Health is a Comprehensive Sorta Thing
The philosophical underpinning of Garma On Health is that true health is a comprehensive Body-Mind experience; meaning, that it begins with the confluence of the thoughts and emotions that constitute our attitudes, which filter down to the actions we take, “good” and “bad” that then dictates what we do with our bodies within which we experience the world.
I believe that a lot of what we do, think and express is unconscious or reactionary. The place we’re raised, the predominant culture there, our parents, teachers, friends, socio-economic status, education, salient life events — these elements all can mold us in ways that are well under the surface of our reckoning.
If you want to make something happen, particularly if it’s hard to make happen, you need to assess what’s really happening on every level you can touch. We are the stuff resulting from the interplay between Mind, Body and Spirit. Dig into each of these and make them your ally to affect change.
So, when I want to, say, lose some body fat, I do the following four things, and so could you:
1. Examine why you’ve gained the weight by addressing what’s going on with you mentally, emotionally and physically, and how each is contributing to actions that result in weight gain.
2. Determine the relative importance of loosing weight compared to whatever you’ve identified that caused it. Get very clear that what you want is more highly valued than what you’re giving up to get it. You do not want to get into the trap of feeling like you’re denying yourself something in order to get something. Rather, reverse this thinking/emotional dynamic so that what you’re saying “no” to is a gift to yourself that will result in attaining your objective.
3. Establish a plan of new routines that address each of the weight gain instigators, such as:
• More or different exercise;
• Consuming less calories by eating less or eating foods less calorie dense;
• Associating with people who support and help enable your objectives; and
• Rewiring trigger points that support wanted habits over those unwanted. For instance, take a different route to work so you don’t pass that coffee shop that serves the pastry you eat every morning.
4. After planning the work required to loose the weight, then consciously working the plan — meaning, do what it says to do. If you get off track, then there’s something in #1 thru #3 above that needs more attention.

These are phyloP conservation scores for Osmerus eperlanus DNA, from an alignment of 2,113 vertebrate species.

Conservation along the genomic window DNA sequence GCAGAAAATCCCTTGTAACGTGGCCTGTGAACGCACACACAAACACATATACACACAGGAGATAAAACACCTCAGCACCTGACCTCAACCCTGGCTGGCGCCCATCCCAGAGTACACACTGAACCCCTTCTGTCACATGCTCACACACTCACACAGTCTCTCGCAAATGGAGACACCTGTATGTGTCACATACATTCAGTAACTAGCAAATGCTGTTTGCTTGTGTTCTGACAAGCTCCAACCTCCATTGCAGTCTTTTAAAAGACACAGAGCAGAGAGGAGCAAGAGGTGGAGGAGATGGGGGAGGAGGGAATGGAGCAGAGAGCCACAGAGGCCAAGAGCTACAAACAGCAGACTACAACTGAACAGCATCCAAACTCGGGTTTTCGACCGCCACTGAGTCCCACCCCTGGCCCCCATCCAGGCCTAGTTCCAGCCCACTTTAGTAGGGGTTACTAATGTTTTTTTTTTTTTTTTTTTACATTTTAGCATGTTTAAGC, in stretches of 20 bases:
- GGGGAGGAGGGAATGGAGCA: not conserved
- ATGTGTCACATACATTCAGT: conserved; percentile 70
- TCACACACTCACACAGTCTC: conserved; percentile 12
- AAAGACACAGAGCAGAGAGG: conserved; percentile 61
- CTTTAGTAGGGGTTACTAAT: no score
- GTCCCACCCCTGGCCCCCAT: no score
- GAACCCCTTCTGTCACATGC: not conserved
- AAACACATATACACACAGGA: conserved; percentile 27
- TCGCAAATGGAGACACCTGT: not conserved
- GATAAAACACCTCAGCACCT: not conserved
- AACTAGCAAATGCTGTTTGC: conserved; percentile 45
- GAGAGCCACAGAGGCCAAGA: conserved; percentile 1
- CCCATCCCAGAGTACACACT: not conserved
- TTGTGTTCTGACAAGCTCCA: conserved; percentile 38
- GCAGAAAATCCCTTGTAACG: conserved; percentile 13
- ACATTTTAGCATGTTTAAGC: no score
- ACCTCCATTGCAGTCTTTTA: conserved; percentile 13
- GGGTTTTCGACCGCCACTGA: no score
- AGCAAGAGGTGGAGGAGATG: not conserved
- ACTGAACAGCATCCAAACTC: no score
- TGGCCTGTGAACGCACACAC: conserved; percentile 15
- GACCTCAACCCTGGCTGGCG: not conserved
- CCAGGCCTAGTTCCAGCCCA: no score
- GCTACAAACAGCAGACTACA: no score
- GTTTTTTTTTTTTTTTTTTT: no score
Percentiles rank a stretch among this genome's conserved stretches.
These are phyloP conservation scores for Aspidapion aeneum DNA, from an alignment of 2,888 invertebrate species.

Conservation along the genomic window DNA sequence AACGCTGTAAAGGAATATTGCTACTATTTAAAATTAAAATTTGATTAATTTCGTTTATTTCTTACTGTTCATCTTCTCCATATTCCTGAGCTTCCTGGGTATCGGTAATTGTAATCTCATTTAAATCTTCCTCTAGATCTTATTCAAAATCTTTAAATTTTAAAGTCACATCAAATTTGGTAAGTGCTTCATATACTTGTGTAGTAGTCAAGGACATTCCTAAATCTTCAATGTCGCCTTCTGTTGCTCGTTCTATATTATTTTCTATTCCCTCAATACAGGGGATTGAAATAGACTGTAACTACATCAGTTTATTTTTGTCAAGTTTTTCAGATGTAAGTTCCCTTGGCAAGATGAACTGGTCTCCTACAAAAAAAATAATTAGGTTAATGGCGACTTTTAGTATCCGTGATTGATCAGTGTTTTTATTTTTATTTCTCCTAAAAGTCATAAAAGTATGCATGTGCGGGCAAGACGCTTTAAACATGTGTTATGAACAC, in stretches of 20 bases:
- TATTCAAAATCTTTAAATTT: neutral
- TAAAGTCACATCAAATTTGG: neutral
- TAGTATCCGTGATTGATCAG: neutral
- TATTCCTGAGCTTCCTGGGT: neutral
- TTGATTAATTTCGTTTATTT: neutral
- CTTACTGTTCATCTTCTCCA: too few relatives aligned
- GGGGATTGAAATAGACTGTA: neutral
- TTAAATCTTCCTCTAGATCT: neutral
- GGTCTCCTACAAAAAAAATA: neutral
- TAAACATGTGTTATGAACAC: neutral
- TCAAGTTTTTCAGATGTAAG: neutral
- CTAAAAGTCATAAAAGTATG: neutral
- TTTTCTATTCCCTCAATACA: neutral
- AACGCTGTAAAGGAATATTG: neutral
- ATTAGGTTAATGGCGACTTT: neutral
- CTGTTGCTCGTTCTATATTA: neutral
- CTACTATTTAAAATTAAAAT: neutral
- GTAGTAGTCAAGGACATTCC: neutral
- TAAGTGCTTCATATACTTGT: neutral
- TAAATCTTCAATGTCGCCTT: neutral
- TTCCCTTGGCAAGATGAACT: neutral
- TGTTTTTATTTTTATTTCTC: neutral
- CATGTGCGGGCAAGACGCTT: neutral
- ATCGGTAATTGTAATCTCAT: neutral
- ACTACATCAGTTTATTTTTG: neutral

I routinely incorporate the following in my life:
- Resistance training
- Cardiovascular training; and
Most of my resistance training is weight lifting, but if your strength and muscle goals are modest, any appropriately conceived and implemented exercise involving pushing or pulling against resistance over a short (two minutes or less) period of time per set of two or more sets per session will work.
Cardiovascular training for me is mostly biking, as well as the aerobic-oriented machines at the gym (stair, elliptical machines and stationary bike). When my body feels good, I try to jog once or twice a week, which includes some steep hill walking. Lately, I’ve been sprinting up stairs, which is anaerobic than aerobic. My objective with this is not only to build strength in my legs and lungs but to make my body produce more human growth hormone.
Stretching is done via yoga and various yoga-inspired stretches at the end of each exercise session. As I get older, it becomes painfully more clear that if I don’t spend at least ten minutes of quality stretching time after my exercise, I pay for it later with extended recovery times and increased risk for injury during exercise.
I do some form of exercise five days a week, and give myself plenty of time to recover after the weight workouts (which can be intense) — usually two full days.
Diet. I emphasize foods that have high water content, such as vegetables and fruits, as well as high fiber foods such as and millet, quinoa, lentils, legumes, brown basmati rice and a bit of whole wheat/rye/seed breads.
Protein is a challenge. I don’t go overboard on protein consumption like you read about some bodybuilders doing (like one gram per pound of body weight), but since I do break down and build up muscle tissue from weight lifting, I need more protein than broccoli and beans provide. I don’t like red meat for various reasons and eschew chicken as well, mostly. So that leaves salmon, mackerel, anchovies and sardines (I carefully weed out high mercury fish), some tofu (don’t believe in making it the main course) and protein supplementation, which comes in the form of whey, hemp and pea protein.
Supplementation. Yes, I admit that I’m a pill popper. But in fact, my supplementation is not limited to pills, for I have powders too that I add to various liquids and guzzle down. I use an all-in-one green powder supplement that contains everything in the kitchen sink that I put into a morning drink along with spirulina (and/or chlorophyll), aloe juice, cod liver oil, flax seed powder, chia seed powder and whey protein powder. (Scroll down to Joe’s Morning Tonic here.) Then with lunch and dinner I ingest capsules and tablets of various anti-oxidants and other supplements aimed to help extend the useful life of body parts, such as ligaments, eye sight, skin, hair and so on. (Believe it or not, I’ve used most of these supplements, but not all simultaneously or consistently.)
Cleansing. About four times a year timed with the Seasons, I cleanse. Sometimes it’s quite extensive and takes five weeks, with the last week consisting of a fast; other times the cleanse simply consists of veggies/fruits only, along with herbal cleansers. Like with everything else in life, there’s some debate about the value of cleansing, but for me it’s a good and valuable thing. You won’t believe what comes out of you!
So, now you know my spin on things. If you’re so inclined, please use the “Comments” section below to share your approach to health.